The opioid epidemic is causing devastation from sea to shining sea. Some states are being hit especially hard by the substance abuse situation, including West Virginia. In an effort to stave the number of fatalities caused by opioid overdose, the state is distributing over eight thousand opioid overdose prevention kits. The kits contain the life-saving substance naloxone, which can reverse the effects of opioid overdose if it is administered soon enough. Officials hope that making more of the kits available will result in a lower rate of fatality due to opioid overdose.
The kits were paid for using a one million dollar federal grant issued to West Virginia, which has the highest rate of overdose death in the United States. If administered in time, naloxone can prevent the respiratory arrest that can be fatal in those overdosing from opioids. According to federal data, in 2015, West Virginia saw seven hundred twenty five fatal opioid overdose deaths. At forty one point five deaths per one hundred thousand people, West Virginia had the highest opioid overdose rate of any state in the country. While numbers from 2016 aren’t yet available, officials aren’t hopeful that the situation in the state has improved over the course of the last year.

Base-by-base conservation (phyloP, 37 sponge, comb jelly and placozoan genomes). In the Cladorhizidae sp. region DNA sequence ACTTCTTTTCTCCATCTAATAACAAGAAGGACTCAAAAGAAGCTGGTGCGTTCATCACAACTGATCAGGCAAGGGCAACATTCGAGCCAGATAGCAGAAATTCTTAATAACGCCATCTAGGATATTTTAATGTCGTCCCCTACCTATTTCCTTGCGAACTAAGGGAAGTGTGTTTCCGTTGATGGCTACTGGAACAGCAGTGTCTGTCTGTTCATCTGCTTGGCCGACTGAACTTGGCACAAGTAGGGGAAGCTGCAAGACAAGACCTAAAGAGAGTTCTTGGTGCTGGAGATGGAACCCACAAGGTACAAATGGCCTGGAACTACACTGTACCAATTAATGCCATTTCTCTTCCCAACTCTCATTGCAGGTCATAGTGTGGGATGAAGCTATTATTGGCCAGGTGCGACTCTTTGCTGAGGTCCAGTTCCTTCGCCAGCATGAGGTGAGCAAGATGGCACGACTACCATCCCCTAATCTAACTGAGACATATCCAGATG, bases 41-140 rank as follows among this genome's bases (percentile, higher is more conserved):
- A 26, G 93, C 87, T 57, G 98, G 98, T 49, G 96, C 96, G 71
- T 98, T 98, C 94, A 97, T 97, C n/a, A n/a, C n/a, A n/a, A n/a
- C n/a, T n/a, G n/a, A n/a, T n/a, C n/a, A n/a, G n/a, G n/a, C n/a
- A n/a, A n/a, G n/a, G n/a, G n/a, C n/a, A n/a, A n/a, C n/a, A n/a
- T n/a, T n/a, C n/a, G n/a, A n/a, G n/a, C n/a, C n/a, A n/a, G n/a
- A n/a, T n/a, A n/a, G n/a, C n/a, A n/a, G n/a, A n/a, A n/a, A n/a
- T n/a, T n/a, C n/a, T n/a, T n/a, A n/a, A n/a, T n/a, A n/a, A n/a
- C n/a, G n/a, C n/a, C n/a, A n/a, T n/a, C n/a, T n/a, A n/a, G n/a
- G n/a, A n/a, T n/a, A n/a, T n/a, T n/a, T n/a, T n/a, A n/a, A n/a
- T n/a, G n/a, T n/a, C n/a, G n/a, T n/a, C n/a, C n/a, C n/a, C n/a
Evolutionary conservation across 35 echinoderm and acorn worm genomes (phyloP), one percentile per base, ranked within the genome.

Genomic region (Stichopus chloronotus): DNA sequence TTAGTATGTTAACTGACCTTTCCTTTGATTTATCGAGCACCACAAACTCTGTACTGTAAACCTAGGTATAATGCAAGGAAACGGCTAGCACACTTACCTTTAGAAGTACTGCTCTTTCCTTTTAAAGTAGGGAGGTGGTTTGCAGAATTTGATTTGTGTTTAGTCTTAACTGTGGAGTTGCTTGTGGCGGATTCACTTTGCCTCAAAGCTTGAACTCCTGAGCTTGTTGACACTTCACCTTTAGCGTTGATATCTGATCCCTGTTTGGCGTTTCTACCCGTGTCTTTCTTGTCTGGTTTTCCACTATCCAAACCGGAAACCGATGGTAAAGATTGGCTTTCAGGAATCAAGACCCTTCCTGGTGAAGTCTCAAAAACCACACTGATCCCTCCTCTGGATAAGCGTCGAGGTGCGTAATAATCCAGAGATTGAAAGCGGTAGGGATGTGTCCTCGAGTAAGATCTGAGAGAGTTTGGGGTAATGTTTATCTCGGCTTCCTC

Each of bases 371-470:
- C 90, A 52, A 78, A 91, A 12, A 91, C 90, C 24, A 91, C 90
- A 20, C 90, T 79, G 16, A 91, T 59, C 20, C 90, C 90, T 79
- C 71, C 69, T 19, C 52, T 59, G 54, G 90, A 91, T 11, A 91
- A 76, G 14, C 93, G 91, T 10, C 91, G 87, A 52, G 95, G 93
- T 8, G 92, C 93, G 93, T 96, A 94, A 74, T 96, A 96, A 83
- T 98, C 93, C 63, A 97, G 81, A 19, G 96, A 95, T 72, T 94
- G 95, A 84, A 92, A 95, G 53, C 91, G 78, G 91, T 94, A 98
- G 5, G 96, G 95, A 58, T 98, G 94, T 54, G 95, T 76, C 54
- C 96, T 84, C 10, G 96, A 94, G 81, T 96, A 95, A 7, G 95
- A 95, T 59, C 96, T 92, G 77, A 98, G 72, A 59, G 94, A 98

Doctor Rahul Gupta, the commissions for West Virginia’s Bureau for Public Health, says that the data suggests that the overdose rates have, unfortunately, not yet reached their peak. Based on the data available regarding deaths that have occurred over the past few years, Dr. Gupta suspects that the trend will continue. Dr. Gupta says that the picture will become clearer once the data for 2016 becomes available for consideration, as well.
Naloxone has proven invaluable in West Virginia’s battle against opioid overdose. Last year, emergency responders used over four thousand doses of naloxone, up from three thousand three hundred fifty one the year before that, and two thousand one hundred sixty five two years ago. However, those numbers don’t include doses of naloxone administered by urgent care centers, first responders, emergency departments, and family members.
As the opioid epidemic continues to necessitate the need for naloxone, the price attached to the live-saving medicine has steadily risen, as well. In 2016, a study argued that continued price hikes might threaten the medicine’s reduction of overdoses. According to the study, a two-dose package of naloxone can cost in excess of four thousand five hundred dollars, an increase of five hundred percent over the past two years.
Over the next few weeks, more than four thousand of the potentially life-saving two-dose kits will be sent out to high risk areas in West Virginia, including sites that provide needle exchange services and police and fire departments.
If you are struggling with addiction and can’t find a way out, one of the drug rehab centers in the American Drug Testing Network’s catalogue can get you the help you need. Give one of our addiction specialists a call and begin your journey to recovery.